Rural Missouri - May 2020 - 32
that year. On seven occasions, Sam put the names of the
Kentucky Derby horses in envelopes and asked Jim which
horse would win. Then he put the envelope in his vault,
opening it only after the race was over. Jim never failed to
pick the winner.
Sam refused to exploit the dog, turning down a small
fortune offered if Jim would appear in movies. He even
passed on an invitation to visit the president in
Jim showed his skills before a joint session of
the state legislature. During this demonstration,
he was asked - in Morse code - who sponsored horse racing in St. Louis. Without hesitation, Jim walked off the rostrum, down the
aisle and put his foot on the correct man.
It should be noted that Sam did not know
any foreign languages, nor did he understand
In an effort to explain how a dog could have such
apparent superhuman intelligence, Sam took Jim to be
examined at the University of Missouri veterinary school.
Thousands turned out to see Jim respond to questions put
to him in Greek, Spanish, French, German and Italian.
Those examining Jim - including psychiatrists from
Washington University in St. Louis - judged him to be an
otherwise normal dog. Mizzou's Dr. A.J. Durant declared,
"I am convinced that Jim possessed some occult power
that may never come again to a dog in many, many generations."
While on a ﬁshing trip to Warsaw with Sam on March
18, 1937, Jim suffered a seizure. He was rushed to Sedalia
where he died of an apparent heart attack, his master by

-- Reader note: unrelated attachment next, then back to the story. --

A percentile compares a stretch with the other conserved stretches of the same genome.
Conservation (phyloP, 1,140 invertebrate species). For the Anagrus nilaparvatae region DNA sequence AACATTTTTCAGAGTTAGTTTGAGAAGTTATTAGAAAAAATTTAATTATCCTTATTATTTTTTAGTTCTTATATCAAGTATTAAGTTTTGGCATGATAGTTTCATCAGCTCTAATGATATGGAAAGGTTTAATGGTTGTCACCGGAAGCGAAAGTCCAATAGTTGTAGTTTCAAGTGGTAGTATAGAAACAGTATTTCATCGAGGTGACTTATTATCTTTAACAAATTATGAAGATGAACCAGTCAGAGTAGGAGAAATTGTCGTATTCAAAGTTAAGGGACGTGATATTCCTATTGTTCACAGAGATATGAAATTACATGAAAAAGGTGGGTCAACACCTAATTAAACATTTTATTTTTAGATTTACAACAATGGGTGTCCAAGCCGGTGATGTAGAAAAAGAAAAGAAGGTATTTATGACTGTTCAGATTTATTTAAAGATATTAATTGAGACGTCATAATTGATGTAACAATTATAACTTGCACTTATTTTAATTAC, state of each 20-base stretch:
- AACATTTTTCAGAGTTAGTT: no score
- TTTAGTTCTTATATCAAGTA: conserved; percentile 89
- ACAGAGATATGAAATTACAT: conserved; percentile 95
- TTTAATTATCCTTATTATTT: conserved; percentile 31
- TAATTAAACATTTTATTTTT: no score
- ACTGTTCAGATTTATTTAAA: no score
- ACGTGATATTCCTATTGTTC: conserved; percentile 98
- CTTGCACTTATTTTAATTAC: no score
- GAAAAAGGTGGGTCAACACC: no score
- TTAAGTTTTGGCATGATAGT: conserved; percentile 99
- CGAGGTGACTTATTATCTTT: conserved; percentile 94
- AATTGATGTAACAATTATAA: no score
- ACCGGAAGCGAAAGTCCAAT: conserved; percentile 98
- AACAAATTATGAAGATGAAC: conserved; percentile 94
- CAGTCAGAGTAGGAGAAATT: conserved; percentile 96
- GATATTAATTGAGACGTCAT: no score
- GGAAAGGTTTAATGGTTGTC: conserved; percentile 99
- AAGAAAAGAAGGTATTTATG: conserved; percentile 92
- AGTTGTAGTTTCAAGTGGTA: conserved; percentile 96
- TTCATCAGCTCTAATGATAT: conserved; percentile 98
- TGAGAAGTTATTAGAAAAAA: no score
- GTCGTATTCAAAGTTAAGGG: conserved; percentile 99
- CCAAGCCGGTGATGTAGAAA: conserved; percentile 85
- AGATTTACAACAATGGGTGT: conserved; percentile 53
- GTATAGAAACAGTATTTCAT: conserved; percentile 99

Sam wanted Jim buried in the family plot at Marshall's
Ridge Park Cemetery, but that was not allowed. Instead,
he was buried just outside the cemetery. In time,
the cemetery expanded to surround Jim's grave.
His ﬁnal resting place is now the most visited
plot in the cemetery. Those who come to pay
their respects often leave little mementoes
No one ever ﬁgured out how Jim
acquired his skills. Theories abounded.
One was that he was the reincarnated
King Solomon. "Hundreds of persons
have tried to explain Jim," Sam told a Kansas
City Star reporter, "and I have agreed with all of them.
Some say it is mental telepathy. Perhaps it was."
Mary Burge had her own idea. "The only theory I have is
God made everything and everybody, and somehow he just
gave him that knowledge. I don't know, unless it was a gift
from God. He was deﬁnitely a one-in-a-million dog."
For more about the Friends of Jim the Wonder Dog, the
museum and the garden, call 660-886-8300, visit www.
jimthewonderdog.org or ﬁnd him on Facebook. The garden
and museum are located at 101 N. Lafayette St. in Marshall.
You can visit his ﬁnal resting place at 804 E. Yerby St.
When Jim the Wonder Dog died on March 18, 1937, his owners weren't allowed to bury him in the family plot at Marshall's Ridge Park Cemetery.
However, the cemetery later expanded to include his grave, which is now the most-visited site in the cemetery. Often those coming to pay their
respects to Jim leave behind offerings such as ﬂowers, coins and toys.
RURAL MISSOURI | MAY 2020
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